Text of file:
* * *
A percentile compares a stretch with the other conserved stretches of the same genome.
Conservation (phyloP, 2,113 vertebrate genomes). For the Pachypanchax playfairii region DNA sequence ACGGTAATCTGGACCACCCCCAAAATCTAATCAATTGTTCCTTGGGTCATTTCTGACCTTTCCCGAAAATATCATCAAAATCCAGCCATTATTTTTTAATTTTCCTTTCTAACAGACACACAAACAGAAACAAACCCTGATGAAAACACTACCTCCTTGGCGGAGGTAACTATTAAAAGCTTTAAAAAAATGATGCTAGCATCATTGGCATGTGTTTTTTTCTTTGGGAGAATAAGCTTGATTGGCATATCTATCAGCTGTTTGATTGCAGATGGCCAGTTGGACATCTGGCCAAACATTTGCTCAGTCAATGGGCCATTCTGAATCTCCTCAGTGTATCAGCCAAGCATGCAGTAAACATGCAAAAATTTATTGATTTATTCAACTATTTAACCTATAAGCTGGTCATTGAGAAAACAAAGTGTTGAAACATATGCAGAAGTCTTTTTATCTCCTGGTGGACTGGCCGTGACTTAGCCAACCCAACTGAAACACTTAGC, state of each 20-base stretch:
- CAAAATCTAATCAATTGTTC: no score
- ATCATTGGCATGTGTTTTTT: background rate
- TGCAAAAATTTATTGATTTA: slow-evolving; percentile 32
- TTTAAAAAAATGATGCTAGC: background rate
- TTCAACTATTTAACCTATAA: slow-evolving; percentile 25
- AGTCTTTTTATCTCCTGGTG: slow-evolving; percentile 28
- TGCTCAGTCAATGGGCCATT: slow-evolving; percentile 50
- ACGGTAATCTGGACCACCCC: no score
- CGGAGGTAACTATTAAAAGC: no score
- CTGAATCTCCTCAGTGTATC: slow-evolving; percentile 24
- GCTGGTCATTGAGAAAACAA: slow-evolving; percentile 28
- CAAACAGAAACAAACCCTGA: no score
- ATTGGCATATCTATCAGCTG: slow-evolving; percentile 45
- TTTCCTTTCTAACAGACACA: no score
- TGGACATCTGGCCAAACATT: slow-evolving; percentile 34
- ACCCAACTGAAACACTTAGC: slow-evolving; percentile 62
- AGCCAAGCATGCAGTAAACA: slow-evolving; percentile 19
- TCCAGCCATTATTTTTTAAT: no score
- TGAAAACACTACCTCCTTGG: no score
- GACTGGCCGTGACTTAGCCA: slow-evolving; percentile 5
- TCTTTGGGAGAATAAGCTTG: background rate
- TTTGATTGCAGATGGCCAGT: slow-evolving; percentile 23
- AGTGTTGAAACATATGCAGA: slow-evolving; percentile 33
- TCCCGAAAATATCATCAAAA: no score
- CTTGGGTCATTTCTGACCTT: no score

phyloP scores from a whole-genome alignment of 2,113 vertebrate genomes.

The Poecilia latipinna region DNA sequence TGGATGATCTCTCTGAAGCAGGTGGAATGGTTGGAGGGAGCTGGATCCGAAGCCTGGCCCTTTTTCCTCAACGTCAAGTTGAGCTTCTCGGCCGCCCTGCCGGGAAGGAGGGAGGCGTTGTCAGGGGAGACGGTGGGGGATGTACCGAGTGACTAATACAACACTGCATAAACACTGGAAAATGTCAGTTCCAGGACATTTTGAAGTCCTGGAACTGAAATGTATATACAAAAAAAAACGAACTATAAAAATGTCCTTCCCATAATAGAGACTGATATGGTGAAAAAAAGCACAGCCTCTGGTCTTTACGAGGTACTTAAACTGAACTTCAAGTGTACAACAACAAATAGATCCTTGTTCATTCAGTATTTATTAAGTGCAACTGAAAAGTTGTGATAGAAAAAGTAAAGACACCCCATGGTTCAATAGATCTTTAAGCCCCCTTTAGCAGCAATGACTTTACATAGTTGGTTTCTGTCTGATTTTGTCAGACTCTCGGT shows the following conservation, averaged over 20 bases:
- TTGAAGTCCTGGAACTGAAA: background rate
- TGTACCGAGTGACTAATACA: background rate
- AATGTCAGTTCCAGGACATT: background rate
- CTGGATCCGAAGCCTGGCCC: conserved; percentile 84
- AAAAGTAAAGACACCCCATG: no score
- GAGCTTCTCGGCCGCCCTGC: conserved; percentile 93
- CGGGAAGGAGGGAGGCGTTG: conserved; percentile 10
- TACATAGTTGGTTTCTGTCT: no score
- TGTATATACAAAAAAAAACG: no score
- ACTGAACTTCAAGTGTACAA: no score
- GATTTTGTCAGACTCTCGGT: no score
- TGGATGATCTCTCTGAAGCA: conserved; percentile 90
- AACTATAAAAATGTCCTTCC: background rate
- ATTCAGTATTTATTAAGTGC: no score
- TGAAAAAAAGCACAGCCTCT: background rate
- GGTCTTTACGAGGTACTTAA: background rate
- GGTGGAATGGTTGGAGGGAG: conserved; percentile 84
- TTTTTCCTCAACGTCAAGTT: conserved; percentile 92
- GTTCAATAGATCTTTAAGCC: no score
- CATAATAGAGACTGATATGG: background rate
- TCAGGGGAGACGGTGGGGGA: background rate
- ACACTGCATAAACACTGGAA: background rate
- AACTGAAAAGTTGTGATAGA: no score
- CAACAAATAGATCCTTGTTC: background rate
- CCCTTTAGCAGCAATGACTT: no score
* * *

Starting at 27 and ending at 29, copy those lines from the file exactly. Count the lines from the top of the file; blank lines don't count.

- CTTGGGTCATTTCTGACCTT: no score

phyloP scores from a whole-genome alignment of 2,113 vertebrate genomes.

The Poecilia latipinna region DNA sequence TGGATGATCTCTCTGAAGCAGGTGGAATGGTTGGAGGGAGCTGGATCCGAAGCCTGGCCCTTTTTCCTCAACGTCAAGTTGAGCTTCTCGGCCGCCCTGCCGGGAAGGAGGGAGGCGTTGTCAGGGGAGACGGTGGGGGATGTACCGAGTGACTAATACAACACTGCATAAACACTGGAAAATGTCAGTTCCAGGACATTTTGAAGTCCTGGAACTGAAATGTATATACAAAAAAAAACGAACTATAAAAATGTCCTTCCCATAATAGAGACTGATATGGTGAAAAAAAGCACAGCCTCTGGTCTTTACGAGGTACTTAAACTGAACTTCAAGTGTACAACAACAAATAGATCCTTGTTCATTCAGTATTTATTAAGTGCAACTGAAAAGTTGTGATAGAAAAAGTAAAGACACCCCATGGTTCAATAGATCTTTAAGCCCCCTTTAGCAGCAATGACTTTACATAGTTGGTTTCTGTCTGATTTTGTCAGACTCTCGGT shows the following conservation, averaged over 20 bases: